Saturday, April 12, 2008


One lovely April morning Rob left for work and I decided to sit on the porch and read for awhile. About twenty minutes later our car came down the hill. Rob pulled up in front of the house and stuck his head out the window. He told me he had stopped at Walmart to pick up some supplies and had gotten me a present. Great ! I love presents ! He said it was on the floor on the passenger side. I walked around the car, opened the door and there sat a little brown puppy.

Rob said a woman had seven pups in a shopping cart in the parking lot and was trying to give them away. He only stopped to look, but couldn't resist. She said the mom was a Chow Chow and the dad was a Doberman. Not a mix I would recommend. He told me he had asked for a female. I picked up the pup and told him if this was a female, she had a serious growth on her belly. It was definitely a boy and he hadn't checked. I didn't think Bentley would mind having another male in the house, so we took him in.

We named him after a movie we had just seen, The Full Monty. He was a cute little guy, but he didn't like being handled and really didn't like anyone touching his head. We soon found out why. Monty had big welts on his ears and would hide if a man came toward him. If either of us picked up a stick such as a mop, broom etc he would run and try to escape. He was terrified of loud noises. If he caught sight of a belt or leash he would panic. He had obviously been badly beaten. He was only six weeks old.

Within a couple weeks Monty was showing worrisome signs of aggression. He would protect his food by growling and snapping at the other dogs. Working with our Vet we started dealing with the problem right away. I would sit on the floor and feed Monty his food one piece at a time and he had to earn each piece. He learned to sit and lie down immediately on command. I handled his head, ears, feet and tail daily. I opened his mouth and rubbed his teeth. he didn't like it, but if he wanted to eat or go outside or play with his toys, he had to comply. Soon I could touch his head any time I wanted and he would even allow me to take objects out of his mouth. I was still the only one who could.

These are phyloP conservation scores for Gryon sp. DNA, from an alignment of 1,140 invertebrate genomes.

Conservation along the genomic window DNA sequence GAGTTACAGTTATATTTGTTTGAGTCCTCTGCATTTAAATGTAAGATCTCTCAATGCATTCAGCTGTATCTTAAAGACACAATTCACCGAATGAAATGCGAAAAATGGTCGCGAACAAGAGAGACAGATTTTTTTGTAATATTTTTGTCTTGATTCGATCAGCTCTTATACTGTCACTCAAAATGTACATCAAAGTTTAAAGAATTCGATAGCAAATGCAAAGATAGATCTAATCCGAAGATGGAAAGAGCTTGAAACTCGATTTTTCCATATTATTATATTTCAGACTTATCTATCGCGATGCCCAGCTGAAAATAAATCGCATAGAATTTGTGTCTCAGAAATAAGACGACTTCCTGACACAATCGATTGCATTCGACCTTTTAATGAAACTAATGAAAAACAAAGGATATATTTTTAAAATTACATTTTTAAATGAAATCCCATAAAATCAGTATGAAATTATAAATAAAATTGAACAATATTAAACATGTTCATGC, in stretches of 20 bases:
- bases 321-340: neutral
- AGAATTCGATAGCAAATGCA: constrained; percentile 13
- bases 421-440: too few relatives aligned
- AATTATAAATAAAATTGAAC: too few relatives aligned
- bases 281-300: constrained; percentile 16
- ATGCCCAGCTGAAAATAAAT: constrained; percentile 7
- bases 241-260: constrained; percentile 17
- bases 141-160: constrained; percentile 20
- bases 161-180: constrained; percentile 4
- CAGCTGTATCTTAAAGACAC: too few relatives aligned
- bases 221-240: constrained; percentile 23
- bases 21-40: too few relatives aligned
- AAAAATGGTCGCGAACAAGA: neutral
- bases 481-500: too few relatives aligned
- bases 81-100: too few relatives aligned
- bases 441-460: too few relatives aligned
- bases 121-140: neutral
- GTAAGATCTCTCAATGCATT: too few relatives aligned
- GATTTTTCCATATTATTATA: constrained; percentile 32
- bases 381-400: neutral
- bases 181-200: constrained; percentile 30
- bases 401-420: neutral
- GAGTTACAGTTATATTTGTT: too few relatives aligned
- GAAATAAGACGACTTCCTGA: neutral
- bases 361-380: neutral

At three months of age Monty developed a hematoma in one ear. Because of the escalating aggression, we decided to have him neutered at the same time the ear was operated on. He has turned into a wonderful dog who now allows Rob to pet him and even has three non-family women friends who he will let pet him. He guards everything, people, other dogs, toys. Belonging to two breeds that were specifically bred to guard, he takes it very seriously. He seldom lets his guard down to play, the exception is with puppies. Monty loves puppies. He will lie on his back and let them crawl all over him. He even lets them bite his face and ears. He has never been aggressive with a puppy.

Around Thanksgiving of 1999, Pylon became ill. She had been suffering with doggy senility since the move and we had to watch her closely as she would wander off and not know where she was. Now she was having trouble sleeping at night and would wander around the house. Sometimes we would hear her barking at night, she had gotten lost in the house and couldn't find her way back to the bedroom. She had always been an indifferent eater, but now she refused food completely. I would take her onto the porch and hand feed her, but she really didn't want it. She was diagnosed with cancer and we knew we didn't have much time left with her.

On December 2, I was trying to feed her when she put her head in my lap and gave a half sigh-half whimper. I knew what she was telling me. The next day we drove her to the park and sat under a tree with her remembering the fun times we'd had together. We drove to the Vet's office and I held her while he injected her. She was gone. Rob and I had come to terms with her loss in the previous days, but we didn't consider how Bentley would react. It was heartbreaking to see him looking for her in all her favorite places, then curling up in her spot on the sofa. We were back to our limit of three dogs.

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